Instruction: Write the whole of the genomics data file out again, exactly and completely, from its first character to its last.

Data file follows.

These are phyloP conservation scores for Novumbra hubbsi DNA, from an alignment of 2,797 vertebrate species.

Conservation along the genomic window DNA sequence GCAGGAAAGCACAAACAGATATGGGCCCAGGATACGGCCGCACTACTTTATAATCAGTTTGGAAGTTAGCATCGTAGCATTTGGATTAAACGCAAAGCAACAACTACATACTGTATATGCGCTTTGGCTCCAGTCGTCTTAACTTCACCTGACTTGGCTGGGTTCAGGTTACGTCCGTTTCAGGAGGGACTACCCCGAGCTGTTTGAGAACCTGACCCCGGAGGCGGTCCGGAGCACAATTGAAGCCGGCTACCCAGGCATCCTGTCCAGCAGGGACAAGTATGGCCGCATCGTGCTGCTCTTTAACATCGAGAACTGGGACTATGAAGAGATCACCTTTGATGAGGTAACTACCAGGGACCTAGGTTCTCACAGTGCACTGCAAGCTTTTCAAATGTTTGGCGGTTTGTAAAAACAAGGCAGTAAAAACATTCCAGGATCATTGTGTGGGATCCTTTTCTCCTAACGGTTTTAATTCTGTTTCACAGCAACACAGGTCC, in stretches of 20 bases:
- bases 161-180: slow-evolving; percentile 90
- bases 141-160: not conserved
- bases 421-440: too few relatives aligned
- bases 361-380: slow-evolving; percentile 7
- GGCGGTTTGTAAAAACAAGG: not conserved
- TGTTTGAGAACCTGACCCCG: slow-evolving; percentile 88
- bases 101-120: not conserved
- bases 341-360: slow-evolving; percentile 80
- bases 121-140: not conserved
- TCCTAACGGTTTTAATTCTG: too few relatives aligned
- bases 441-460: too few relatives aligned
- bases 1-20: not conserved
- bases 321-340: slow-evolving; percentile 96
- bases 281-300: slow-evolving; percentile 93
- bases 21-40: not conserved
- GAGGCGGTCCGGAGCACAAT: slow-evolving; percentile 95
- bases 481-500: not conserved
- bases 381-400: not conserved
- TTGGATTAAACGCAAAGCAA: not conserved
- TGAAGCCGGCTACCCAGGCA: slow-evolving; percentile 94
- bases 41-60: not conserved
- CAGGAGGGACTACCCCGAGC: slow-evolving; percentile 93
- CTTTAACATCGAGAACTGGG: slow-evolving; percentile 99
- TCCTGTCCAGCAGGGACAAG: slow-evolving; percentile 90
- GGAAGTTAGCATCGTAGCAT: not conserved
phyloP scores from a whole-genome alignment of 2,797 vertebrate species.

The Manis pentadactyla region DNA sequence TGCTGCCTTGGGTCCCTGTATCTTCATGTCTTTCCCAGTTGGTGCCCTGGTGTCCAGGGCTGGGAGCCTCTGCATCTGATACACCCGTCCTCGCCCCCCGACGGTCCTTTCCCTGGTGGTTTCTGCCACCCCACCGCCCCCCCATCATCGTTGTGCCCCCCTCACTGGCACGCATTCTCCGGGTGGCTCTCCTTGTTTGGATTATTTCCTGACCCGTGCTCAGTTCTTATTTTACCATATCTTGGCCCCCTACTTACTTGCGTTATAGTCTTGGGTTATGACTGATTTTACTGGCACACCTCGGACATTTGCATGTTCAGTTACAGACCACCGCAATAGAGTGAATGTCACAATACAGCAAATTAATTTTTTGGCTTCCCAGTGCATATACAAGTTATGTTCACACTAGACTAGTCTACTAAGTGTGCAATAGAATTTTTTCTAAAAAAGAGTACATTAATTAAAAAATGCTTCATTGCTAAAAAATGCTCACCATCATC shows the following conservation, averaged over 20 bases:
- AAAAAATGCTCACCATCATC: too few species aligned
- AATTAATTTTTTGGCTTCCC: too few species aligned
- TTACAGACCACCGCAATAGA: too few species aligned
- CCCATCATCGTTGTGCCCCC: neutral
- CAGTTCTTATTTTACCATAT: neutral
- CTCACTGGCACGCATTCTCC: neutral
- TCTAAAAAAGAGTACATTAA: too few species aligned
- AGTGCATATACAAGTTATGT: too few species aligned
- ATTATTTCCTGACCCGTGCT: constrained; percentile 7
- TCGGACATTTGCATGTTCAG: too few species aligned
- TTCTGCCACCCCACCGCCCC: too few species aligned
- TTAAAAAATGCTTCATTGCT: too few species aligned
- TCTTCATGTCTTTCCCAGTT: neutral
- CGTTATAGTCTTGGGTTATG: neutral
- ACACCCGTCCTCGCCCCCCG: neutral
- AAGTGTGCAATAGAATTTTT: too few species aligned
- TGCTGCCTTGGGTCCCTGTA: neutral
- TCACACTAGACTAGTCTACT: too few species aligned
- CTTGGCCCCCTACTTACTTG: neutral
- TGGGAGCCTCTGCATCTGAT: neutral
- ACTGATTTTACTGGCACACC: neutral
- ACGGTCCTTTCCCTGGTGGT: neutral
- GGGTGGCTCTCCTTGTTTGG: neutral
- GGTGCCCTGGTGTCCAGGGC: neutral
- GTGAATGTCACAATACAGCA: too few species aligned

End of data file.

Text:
These are phyloP conservation scores for Novumbra hubbsi DNA, from an alignment of 2,797 vertebrate species.

Conservation along the genomic window DNA sequence GCAGGAAAGCACAAACAGATATGGGCCCAGGATACGGCCGCACTACTTTATAATCAGTTTGGAAGTTAGCATCGTAGCATTTGGATTAAACGCAAAGCAACAACTACATACTGTATATGCGCTTTGGCTCCAGTCGTCTTAACTTCACCTGACTTGGCTGGGTTCAGGTTACGTCCGTTTCAGGAGGGACTACCCCGAGCTGTTTGAGAACCTGACCCCGGAGGCGGTCCGGAGCACAATTGAAGCCGGCTACCCAGGCATCCTGTCCAGCAGGGACAAGTATGGCCGCATCGTGCTGCTCTTTAACATCGAGAACTGGGACTATGAAGAGATCACCTTTGATGAGGTAACTACCAGGGACCTAGGTTCTCACAGTGCACTGCAAGCTTTTCAAATGTTTGGCGGTTTGTAAAAACAAGGCAGTAAAAACATTCCAGGATCATTGTGTGGGATCCTTTTCTCCTAACGGTTTTAATTCTGTTTCACAGCAACACAGGTCC, in stretches of 20 bases:
- bases 161-180: slow-evolving; percentile 90
- bases 141-160: not conserved
- bases 421-440: too few relatives aligned
- bases 361-380: slow-evolving; percentile 7
- GGCGGTTTGTAAAAACAAGG: not conserved
- TGTTTGAGAACCTGACCCCG: slow-evolving; percentile 88
- bases 101-120: not conserved
- bases 341-360: slow-evolving; percentile 80
- bases 121-140: not conserved
- TCCTAACGGTTTTAATTCTG: too few relatives aligned
- bases 441-460: too few relatives aligned
- bases 1-20: not conserved
- bases 321-340: slow-evolving; percentile 96
- bases 281-300: slow-evolving; percentile 93
- bases 21-40: not conserved
- GAGGCGGTCCGGAGCACAAT: slow-evolving; percentile 95
- bases 481-500: not conserved
- bases 381-400: not conserved
- TTGGATTAAACGCAAAGCAA: not conserved
- TGAAGCCGGCTACCCAGGCA: slow-evolving; percentile 94
- bases 41-60: not conserved
- CAGGAGGGACTACCCCGAGC: slow-evolving; percentile 93
- CTTTAACATCGAGAACTGGG: slow-evolving; percentile 99
- TCCTGTCCAGCAGGGACAAG: slow-evolving; percentile 90
- GGAAGTTAGCATCGTAGCAT: not conserved
phyloP scores from a whole-genome alignment of 2,797 vertebrate species.

The Manis pentadactyla region DNA sequence TGCTGCCTTGGGTCCCTGTATCTTCATGTCTTTCCCAGTTGGTGCCCTGGTGTCCAGGGCTGGGAGCCTCTGCATCTGATACACCCGTCCTCGCCCCCCGACGGTCCTTTCCCTGGTGGTTTCTGCCACCCCACCGCCCCCCCATCATCGTTGTGCCCCCCTCACTGGCACGCATTCTCCGGGTGGCTCTCCTTGTTTGGATTATTTCCTGACCCGTGCTCAGTTCTTATTTTACCATATCTTGGCCCCCTACTTACTTGCGTTATAGTCTTGGGTTATGACTGATTTTACTGGCACACCTCGGACATTTGCATGTTCAGTTACAGACCACCGCAATAGAGTGAATGTCACAATACAGCAAATTAATTTTTTGGCTTCCCAGTGCATATACAAGTTATGTTCACACTAGACTAGTCTACTAAGTGTGCAATAGAATTTTTTCTAAAAAAGAGTACATTAATTAAAAAATGCTTCATTGCTAAAAAATGCTCACCATCATC shows the following conservation, averaged over 20 bases:
- AAAAAATGCTCACCATCATC: too few species aligned
- AATTAATTTTTTGGCTTCCC: too few species aligned
- TTACAGACCACCGCAATAGA: too few species aligned
- CCCATCATCGTTGTGCCCCC: neutral
- CAGTTCTTATTTTACCATAT: neutral
- CTCACTGGCACGCATTCTCC: neutral
- TCTAAAAAAGAGTACATTAA: too few species aligned
- AGTGCATATACAAGTTATGT: too few species aligned
- ATTATTTCCTGACCCGTGCT: constrained; percentile 7
- TCGGACATTTGCATGTTCAG: too few species aligned
- TTCTGCCACCCCACCGCCCC: too few species aligned
- TTAAAAAATGCTTCATTGCT: too few species aligned
- TCTTCATGTCTTTCCCAGTT: neutral
- CGTTATAGTCTTGGGTTATG: neutral
- ACACCCGTCCTCGCCCCCCG: neutral
- AAGTGTGCAATAGAATTTTT: too few species aligned
- TGCTGCCTTGGGTCCCTGTA: neutral
- TCACACTAGACTAGTCTACT: too few species aligned
- CTTGGCCCCCTACTTACTTG: neutral
- TGGGAGCCTCTGCATCTGAT: neutral
- ACTGATTTTACTGGCACACC: neutral
- ACGGTCCTTTCCCTGGTGGT: neutral
- GGGTGGCTCTCCTTGTTTGG: neutral
- GGTGCCCTGGTGTCCAGGGC: neutral
- GTGAATGTCACAATACAGCA: too few species aligned